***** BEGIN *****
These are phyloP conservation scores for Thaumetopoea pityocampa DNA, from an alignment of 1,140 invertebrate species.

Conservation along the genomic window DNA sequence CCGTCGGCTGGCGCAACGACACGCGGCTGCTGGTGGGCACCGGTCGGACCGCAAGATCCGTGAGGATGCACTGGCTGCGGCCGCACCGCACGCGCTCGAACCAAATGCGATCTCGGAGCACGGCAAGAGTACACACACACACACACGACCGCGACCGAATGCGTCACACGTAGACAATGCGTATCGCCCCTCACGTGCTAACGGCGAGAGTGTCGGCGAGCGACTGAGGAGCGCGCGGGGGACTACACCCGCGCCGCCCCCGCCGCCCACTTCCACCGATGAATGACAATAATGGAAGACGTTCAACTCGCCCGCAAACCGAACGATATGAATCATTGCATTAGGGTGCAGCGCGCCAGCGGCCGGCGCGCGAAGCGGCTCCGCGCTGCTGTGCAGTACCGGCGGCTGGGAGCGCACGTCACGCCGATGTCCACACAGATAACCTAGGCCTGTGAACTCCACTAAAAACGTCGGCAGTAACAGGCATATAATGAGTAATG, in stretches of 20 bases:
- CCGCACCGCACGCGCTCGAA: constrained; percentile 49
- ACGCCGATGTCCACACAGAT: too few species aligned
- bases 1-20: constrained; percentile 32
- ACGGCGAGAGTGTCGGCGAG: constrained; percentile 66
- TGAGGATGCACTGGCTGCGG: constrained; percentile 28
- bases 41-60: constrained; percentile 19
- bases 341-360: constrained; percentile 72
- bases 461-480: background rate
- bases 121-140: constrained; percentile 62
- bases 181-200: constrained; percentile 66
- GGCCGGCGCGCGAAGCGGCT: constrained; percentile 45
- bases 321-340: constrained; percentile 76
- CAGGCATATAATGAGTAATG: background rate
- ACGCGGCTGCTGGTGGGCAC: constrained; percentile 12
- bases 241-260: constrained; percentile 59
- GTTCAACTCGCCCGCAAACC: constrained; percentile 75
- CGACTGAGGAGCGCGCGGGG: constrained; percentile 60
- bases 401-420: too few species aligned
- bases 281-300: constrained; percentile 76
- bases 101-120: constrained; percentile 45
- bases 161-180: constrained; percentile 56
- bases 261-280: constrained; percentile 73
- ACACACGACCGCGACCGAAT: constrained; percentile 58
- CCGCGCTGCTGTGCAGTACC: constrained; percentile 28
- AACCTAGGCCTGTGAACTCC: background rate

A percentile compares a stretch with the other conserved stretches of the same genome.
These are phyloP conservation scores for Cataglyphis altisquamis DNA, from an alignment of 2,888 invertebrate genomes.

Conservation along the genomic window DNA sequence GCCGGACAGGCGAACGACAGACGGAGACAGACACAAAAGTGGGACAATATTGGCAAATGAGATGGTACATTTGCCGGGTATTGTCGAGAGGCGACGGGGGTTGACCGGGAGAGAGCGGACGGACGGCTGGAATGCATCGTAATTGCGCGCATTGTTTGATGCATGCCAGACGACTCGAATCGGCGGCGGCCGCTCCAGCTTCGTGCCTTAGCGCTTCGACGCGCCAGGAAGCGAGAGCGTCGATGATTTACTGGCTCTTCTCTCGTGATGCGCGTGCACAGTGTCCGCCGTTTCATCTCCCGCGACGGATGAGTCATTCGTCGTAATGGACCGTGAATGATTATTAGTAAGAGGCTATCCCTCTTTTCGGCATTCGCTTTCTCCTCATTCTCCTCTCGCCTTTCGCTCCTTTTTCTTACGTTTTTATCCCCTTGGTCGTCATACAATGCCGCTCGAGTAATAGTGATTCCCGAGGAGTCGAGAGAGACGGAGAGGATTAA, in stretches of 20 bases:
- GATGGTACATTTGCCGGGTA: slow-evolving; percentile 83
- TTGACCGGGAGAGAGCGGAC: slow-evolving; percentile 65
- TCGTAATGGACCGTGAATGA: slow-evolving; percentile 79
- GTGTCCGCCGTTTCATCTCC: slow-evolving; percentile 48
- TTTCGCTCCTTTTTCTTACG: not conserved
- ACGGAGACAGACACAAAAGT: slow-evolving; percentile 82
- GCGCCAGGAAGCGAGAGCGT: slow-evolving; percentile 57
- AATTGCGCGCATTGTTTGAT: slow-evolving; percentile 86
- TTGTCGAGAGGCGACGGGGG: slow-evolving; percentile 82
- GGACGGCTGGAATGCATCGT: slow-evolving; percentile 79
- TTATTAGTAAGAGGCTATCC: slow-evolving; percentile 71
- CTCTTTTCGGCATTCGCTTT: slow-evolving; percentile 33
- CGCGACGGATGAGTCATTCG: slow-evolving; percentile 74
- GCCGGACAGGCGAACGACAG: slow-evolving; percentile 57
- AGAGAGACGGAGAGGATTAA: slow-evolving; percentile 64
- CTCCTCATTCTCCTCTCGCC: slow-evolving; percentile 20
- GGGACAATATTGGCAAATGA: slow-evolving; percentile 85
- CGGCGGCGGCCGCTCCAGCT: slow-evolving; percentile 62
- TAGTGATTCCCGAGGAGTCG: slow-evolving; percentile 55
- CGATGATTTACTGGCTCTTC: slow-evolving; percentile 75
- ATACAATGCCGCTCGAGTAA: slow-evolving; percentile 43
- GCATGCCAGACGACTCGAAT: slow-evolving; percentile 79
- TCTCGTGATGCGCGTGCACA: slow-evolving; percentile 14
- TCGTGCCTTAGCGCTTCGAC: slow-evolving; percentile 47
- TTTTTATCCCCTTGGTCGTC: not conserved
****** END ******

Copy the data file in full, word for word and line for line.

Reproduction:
These are phyloP conservation scores for Thaumetopoea pityocampa DNA, from an alignment of 1,140 invertebrate species.

Conservation along the genomic window DNA sequence CCGTCGGCTGGCGCAACGACACGCGGCTGCTGGTGGGCACCGGTCGGACCGCAAGATCCGTGAGGATGCACTGGCTGCGGCCGCACCGCACGCGCTCGAACCAAATGCGATCTCGGAGCACGGCAAGAGTACACACACACACACACGACCGCGACCGAATGCGTCACACGTAGACAATGCGTATCGCCCCTCACGTGCTAACGGCGAGAGTGTCGGCGAGCGACTGAGGAGCGCGCGGGGGACTACACCCGCGCCGCCCCCGCCGCCCACTTCCACCGATGAATGACAATAATGGAAGACGTTCAACTCGCCCGCAAACCGAACGATATGAATCATTGCATTAGGGTGCAGCGCGCCAGCGGCCGGCGCGCGAAGCGGCTCCGCGCTGCTGTGCAGTACCGGCGGCTGGGAGCGCACGTCACGCCGATGTCCACACAGATAACCTAGGCCTGTGAACTCCACTAAAAACGTCGGCAGTAACAGGCATATAATGAGTAATG, in stretches of 20 bases:
- CCGCACCGCACGCGCTCGAA: constrained; percentile 49
- ACGCCGATGTCCACACAGAT: too few species aligned
- bases 1-20: constrained; percentile 32
- ACGGCGAGAGTGTCGGCGAG: constrained; percentile 66
- TGAGGATGCACTGGCTGCGG: constrained; percentile 28
- bases 41-60: constrained; percentile 19
- bases 341-360: constrained; percentile 72
- bases 461-480: background rate
- bases 121-140: constrained; percentile 62
- bases 181-200: constrained; percentile 66
- GGCCGGCGCGCGAAGCGGCT: constrained; percentile 45
- bases 321-340: constrained; percentile 76
- CAGGCATATAATGAGTAATG: background rate
- ACGCGGCTGCTGGTGGGCAC: constrained; percentile 12
- bases 241-260: constrained; percentile 59
- GTTCAACTCGCCCGCAAACC: constrained; percentile 75
- CGACTGAGGAGCGCGCGGGG: constrained; percentile 60
- bases 401-420: too few species aligned
- bases 281-300: constrained; percentile 76
- bases 101-120: constrained; percentile 45
- bases 161-180: constrained; percentile 56
- bases 261-280: constrained; percentile 73
- ACACACGACCGCGACCGAAT: constrained; percentile 58
- CCGCGCTGCTGTGCAGTACC: constrained; percentile 28
- AACCTAGGCCTGTGAACTCC: background rate

A percentile compares a stretch with the other conserved stretches of the same genome.
These are phyloP conservation scores for Cataglyphis altisquamis DNA, from an alignment of 2,888 invertebrate genomes.

Conservation along the genomic window DNA sequence GCCGGACAGGCGAACGACAGACGGAGACAGACACAAAAGTGGGACAATATTGGCAAATGAGATGGTACATTTGCCGGGTATTGTCGAGAGGCGACGGGGGTTGACCGGGAGAGAGCGGACGGACGGCTGGAATGCATCGTAATTGCGCGCATTGTTTGATGCATGCCAGACGACTCGAATCGGCGGCGGCCGCTCCAGCTTCGTGCCTTAGCGCTTCGACGCGCCAGGAAGCGAGAGCGTCGATGATTTACTGGCTCTTCTCTCGTGATGCGCGTGCACAGTGTCCGCCGTTTCATCTCCCGCGACGGATGAGTCATTCGTCGTAATGGACCGTGAATGATTATTAGTAAGAGGCTATCCCTCTTTTCGGCATTCGCTTTCTCCTCATTCTCCTCTCGCCTTTCGCTCCTTTTTCTTACGTTTTTATCCCCTTGGTCGTCATACAATGCCGCTCGAGTAATAGTGATTCCCGAGGAGTCGAGAGAGACGGAGAGGATTAA, in stretches of 20 bases:
- GATGGTACATTTGCCGGGTA: slow-evolving; percentile 83
- TTGACCGGGAGAGAGCGGAC: slow-evolving; percentile 65
- TCGTAATGGACCGTGAATGA: slow-evolving; percentile 79
- GTGTCCGCCGTTTCATCTCC: slow-evolving; percentile 48
- TTTCGCTCCTTTTTCTTACG: not conserved
- ACGGAGACAGACACAAAAGT: slow-evolving; percentile 82
- GCGCCAGGAAGCGAGAGCGT: slow-evolving; percentile 57
- AATTGCGCGCATTGTTTGAT: slow-evolving; percentile 86
- TTGTCGAGAGGCGACGGGGG: slow-evolving; percentile 82
- GGACGGCTGGAATGCATCGT: slow-evolving; percentile 79
- TTATTAGTAAGAGGCTATCC: slow-evolving; percentile 71
- CTCTTTTCGGCATTCGCTTT: slow-evolving; percentile 33
- CGCGACGGATGAGTCATTCG: slow-evolving; percentile 74
- GCCGGACAGGCGAACGACAG: slow-evolving; percentile 57
- AGAGAGACGGAGAGGATTAA: slow-evolving; percentile 64
- CTCCTCATTCTCCTCTCGCC: slow-evolving; percentile 20
- GGGACAATATTGGCAAATGA: slow-evolving; percentile 85
- CGGCGGCGGCCGCTCCAGCT: slow-evolving; percentile 62
- TAGTGATTCCCGAGGAGTCG: slow-evolving; percentile 55
- CGATGATTTACTGGCTCTTC: slow-evolving; percentile 75
- ATACAATGCCGCTCGAGTAA: slow-evolving; percentile 43
- GCATGCCAGACGACTCGAAT: slow-evolving; percentile 79
- TCTCGTGATGCGCGTGCACA: slow-evolving; percentile 14
- TCGTGCCTTAGCGCTTCGAC: slow-evolving; percentile 47
- TTTTTATCCCCTTGGTCGTC: not conserved